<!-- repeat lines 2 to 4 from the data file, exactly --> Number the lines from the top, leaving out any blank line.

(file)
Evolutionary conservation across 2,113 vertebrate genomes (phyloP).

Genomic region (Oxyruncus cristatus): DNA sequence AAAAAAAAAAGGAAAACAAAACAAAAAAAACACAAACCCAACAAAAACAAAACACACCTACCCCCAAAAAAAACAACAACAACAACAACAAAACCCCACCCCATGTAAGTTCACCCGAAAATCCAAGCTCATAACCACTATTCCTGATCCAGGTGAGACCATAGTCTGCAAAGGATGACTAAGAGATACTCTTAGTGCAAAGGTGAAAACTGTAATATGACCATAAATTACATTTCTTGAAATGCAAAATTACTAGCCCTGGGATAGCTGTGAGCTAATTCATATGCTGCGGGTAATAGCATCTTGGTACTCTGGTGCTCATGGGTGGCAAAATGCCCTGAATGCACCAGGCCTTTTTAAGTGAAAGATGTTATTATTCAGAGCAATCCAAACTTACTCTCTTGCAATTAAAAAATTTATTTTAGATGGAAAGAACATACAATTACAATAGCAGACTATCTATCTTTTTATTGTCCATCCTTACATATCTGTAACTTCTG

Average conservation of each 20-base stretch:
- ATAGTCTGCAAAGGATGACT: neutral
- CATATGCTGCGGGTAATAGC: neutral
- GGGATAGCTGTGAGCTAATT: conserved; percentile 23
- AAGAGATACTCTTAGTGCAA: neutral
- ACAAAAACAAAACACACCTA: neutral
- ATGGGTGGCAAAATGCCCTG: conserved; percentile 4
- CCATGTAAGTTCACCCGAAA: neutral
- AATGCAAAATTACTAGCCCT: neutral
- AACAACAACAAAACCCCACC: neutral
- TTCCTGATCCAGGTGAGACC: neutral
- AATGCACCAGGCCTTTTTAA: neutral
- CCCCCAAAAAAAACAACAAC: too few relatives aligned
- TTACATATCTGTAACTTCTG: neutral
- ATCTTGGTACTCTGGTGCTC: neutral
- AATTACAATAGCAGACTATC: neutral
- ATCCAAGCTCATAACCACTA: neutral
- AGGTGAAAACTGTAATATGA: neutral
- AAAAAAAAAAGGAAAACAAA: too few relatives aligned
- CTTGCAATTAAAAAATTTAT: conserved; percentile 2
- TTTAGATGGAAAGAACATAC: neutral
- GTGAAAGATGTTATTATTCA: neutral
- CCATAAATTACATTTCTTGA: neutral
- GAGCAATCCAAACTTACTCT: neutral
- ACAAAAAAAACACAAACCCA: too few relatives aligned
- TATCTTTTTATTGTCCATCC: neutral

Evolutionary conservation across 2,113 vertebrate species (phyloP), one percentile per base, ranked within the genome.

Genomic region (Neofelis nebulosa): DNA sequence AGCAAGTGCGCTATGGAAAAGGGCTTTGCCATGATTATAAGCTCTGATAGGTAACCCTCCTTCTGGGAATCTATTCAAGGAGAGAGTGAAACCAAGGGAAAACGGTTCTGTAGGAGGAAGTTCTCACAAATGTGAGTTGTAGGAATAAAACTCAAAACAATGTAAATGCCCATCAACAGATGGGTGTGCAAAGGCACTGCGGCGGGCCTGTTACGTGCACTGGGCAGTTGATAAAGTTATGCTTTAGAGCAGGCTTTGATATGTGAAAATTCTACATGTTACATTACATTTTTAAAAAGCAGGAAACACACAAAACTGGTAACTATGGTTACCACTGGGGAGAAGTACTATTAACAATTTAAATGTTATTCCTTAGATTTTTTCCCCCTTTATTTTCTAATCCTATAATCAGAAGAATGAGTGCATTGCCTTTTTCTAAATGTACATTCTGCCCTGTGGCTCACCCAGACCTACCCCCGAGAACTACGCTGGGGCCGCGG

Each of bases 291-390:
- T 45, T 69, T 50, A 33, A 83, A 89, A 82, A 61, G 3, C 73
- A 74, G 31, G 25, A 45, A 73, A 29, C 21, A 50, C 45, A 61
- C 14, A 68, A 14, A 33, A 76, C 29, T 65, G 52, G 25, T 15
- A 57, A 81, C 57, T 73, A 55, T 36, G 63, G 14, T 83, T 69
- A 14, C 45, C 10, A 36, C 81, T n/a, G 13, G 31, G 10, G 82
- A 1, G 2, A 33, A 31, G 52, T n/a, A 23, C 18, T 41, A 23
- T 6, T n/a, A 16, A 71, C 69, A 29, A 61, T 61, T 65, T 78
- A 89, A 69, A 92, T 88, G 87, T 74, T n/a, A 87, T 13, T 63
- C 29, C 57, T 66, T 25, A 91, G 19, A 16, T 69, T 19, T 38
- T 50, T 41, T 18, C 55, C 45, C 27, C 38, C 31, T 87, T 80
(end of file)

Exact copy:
Genomic region (Oxyruncus cristatus): DNA sequence AAAAAAAAAAGGAAAACAAAACAAAAAAAACACAAACCCAACAAAAACAAAACACACCTACCCCCAAAAAAAACAACAACAACAACAACAAAACCCCACCCCATGTAAGTTCACCCGAAAATCCAAGCTCATAACCACTATTCCTGATCCAGGTGAGACCATAGTCTGCAAAGGATGACTAAGAGATACTCTTAGTGCAAAGGTGAAAACTGTAATATGACCATAAATTACATTTCTTGAAATGCAAAATTACTAGCCCTGGGATAGCTGTGAGCTAATTCATATGCTGCGGGTAATAGCATCTTGGTACTCTGGTGCTCATGGGTGGCAAAATGCCCTGAATGCACCAGGCCTTTTTAAGTGAAAGATGTTATTATTCAGAGCAATCCAAACTTACTCTCTTGCAATTAAAAAATTTATTTTAGATGGAAAGAACATACAATTACAATAGCAGACTATCTATCTTTTTATTGTCCATCCTTACATATCTGTAACTTCTG

Average conservation of each 20-base stretch:
- ATAGTCTGCAAAGGATGACT: neutral